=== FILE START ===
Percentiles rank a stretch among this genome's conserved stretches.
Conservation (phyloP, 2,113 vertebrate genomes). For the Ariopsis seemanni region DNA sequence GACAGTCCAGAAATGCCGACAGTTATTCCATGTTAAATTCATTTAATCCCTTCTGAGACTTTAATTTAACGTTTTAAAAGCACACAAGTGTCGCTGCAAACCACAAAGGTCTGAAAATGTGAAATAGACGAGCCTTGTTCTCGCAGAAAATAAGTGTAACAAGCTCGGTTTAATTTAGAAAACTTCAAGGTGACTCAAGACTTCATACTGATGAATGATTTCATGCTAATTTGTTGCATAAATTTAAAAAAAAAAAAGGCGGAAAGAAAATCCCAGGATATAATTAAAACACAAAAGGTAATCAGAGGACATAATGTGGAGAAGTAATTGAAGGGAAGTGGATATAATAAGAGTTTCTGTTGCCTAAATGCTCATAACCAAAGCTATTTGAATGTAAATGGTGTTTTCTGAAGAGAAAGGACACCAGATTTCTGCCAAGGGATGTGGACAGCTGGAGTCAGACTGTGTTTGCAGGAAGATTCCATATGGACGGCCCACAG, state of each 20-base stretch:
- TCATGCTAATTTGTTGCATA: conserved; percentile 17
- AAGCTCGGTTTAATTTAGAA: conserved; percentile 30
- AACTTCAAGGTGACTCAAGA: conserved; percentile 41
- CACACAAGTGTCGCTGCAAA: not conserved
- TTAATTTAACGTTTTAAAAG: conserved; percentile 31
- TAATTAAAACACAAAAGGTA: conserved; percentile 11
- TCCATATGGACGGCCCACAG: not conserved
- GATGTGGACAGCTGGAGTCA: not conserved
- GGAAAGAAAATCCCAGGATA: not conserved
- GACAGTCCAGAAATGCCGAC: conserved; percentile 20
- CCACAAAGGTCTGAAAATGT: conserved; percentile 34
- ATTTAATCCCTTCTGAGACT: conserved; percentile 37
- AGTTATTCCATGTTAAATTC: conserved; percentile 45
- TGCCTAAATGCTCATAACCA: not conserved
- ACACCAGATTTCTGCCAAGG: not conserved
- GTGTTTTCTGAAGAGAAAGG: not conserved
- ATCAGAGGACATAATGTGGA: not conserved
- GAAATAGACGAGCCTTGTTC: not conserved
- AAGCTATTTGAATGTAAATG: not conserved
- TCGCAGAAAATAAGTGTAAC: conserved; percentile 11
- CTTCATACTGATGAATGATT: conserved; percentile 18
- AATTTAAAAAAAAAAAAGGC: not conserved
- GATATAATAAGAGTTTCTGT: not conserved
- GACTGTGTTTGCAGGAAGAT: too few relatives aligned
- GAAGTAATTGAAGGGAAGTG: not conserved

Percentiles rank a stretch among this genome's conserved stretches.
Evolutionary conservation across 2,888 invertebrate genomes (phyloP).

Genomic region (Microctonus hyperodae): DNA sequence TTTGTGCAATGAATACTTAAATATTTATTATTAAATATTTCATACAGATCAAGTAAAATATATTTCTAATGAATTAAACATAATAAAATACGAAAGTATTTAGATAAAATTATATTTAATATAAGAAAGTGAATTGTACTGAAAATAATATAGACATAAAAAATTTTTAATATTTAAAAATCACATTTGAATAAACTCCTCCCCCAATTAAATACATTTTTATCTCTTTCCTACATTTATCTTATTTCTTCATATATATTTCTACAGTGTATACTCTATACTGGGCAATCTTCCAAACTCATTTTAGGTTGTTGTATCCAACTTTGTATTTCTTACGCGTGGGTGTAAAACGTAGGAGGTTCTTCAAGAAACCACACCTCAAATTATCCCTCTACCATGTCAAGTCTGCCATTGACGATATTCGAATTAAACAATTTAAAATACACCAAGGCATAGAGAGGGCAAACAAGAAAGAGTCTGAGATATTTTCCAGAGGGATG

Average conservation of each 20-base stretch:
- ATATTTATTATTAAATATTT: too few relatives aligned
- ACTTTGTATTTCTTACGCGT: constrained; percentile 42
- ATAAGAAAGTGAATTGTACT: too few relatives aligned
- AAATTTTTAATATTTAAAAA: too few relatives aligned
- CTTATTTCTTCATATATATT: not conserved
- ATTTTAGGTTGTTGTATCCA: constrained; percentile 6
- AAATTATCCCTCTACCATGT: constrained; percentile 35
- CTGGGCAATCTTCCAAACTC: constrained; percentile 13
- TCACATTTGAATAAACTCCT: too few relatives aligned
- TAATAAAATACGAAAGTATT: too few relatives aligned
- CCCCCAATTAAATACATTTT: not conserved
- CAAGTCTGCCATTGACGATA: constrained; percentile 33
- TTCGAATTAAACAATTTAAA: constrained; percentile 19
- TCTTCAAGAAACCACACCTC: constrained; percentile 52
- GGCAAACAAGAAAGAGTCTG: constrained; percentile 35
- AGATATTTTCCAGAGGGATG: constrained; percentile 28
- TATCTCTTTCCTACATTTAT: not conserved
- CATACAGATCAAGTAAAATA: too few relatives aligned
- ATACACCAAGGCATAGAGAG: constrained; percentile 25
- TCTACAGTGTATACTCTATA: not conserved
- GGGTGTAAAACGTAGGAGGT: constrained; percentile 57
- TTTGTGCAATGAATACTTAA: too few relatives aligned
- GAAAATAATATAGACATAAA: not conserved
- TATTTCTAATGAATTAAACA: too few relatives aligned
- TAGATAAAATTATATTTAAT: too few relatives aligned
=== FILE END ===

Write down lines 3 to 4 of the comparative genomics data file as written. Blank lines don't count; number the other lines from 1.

- TCATGCTAATTTGTTGCATA: conserved; percentile 17
- AAGCTCGGTTTAATTTAGAA: conserved; percentile 30